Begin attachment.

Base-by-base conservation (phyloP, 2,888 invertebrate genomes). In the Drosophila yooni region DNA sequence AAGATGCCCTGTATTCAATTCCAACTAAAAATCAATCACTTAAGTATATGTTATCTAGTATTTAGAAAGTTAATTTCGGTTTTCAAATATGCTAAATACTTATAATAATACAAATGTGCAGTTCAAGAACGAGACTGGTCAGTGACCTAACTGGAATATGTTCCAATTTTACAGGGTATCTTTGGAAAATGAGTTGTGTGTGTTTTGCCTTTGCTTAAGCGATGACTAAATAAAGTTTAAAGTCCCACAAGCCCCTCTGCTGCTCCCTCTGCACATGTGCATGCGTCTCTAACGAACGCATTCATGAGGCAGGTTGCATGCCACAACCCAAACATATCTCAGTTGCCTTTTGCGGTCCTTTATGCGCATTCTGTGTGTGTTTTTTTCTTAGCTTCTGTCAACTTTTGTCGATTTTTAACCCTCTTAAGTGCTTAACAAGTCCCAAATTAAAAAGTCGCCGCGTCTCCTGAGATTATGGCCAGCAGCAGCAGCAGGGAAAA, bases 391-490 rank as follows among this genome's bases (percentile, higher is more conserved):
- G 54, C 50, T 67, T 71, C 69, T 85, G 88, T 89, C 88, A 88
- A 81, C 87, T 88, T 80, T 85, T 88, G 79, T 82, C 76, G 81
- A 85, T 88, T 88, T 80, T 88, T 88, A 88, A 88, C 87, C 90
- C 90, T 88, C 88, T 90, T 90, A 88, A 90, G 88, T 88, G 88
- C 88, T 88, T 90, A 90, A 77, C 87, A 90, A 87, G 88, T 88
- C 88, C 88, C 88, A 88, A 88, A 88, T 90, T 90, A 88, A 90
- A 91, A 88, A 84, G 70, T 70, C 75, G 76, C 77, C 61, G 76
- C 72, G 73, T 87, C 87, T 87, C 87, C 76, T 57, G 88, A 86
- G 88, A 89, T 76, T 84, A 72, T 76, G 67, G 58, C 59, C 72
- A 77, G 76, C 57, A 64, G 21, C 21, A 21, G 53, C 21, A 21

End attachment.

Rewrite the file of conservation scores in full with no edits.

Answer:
Base-by-base conservation (phyloP, 2,888 invertebrate genomes). In the Drosophila yooni region DNA sequence AAGATGCCCTGTATTCAATTCCAACTAAAAATCAATCACTTAAGTATATGTTATCTAGTATTTAGAAAGTTAATTTCGGTTTTCAAATATGCTAAATACTTATAATAATACAAATGTGCAGTTCAAGAACGAGACTGGTCAGTGACCTAACTGGAATATGTTCCAATTTTACAGGGTATCTTTGGAAAATGAGTTGTGTGTGTTTTGCCTTTGCTTAAGCGATGACTAAATAAAGTTTAAAGTCCCACAAGCCCCTCTGCTGCTCCCTCTGCACATGTGCATGCGTCTCTAACGAACGCATTCATGAGGCAGGTTGCATGCCACAACCCAAACATATCTCAGTTGCCTTTTGCGGTCCTTTATGCGCATTCTGTGTGTGTTTTTTTCTTAGCTTCTGTCAACTTTTGTCGATTTTTAACCCTCTTAAGTGCTTAACAAGTCCCAAATTAAAAAGTCGCCGCGTCTCCTGAGATTATGGCCAGCAGCAGCAGCAGGGAAAA, bases 391-490 rank as follows among this genome's bases (percentile, higher is more conserved):
- G 54, C 50, T 67, T 71, C 69, T 85, G 88, T 89, C 88, A 88
- A 81, C 87, T 88, T 80, T 85, T 88, G 79, T 82, C 76, G 81
- A 85, T 88, T 88, T 80, T 88, T 88, A 88, A 88, C 87, C 90
- C 90, T 88, C 88, T 90, T 90, A 88, A 90, G 88, T 88, G 88
- C 88, T 88, T 90, A 90, A 77, C 87, A 90, A 87, G 88, T 88
- C 88, C 88, C 88, A 88, A 88, A 88, T 90, T 90, A 88, A 90
- A 91, A 88, A 84, G 70, T 70, C 75, G 76, C 77, C 61, G 76
- C 72, G 73, T 87, C 87, T 87, C 87, C 76, T 57, G 88, A 86
- G 88, A 89, T 76, T 84, A 72, T 76, G 67, G 58, C 59, C 72
- A 77, G 76, C 57, A 64, G 21, C 21, A 21, G 53, C 21, A 21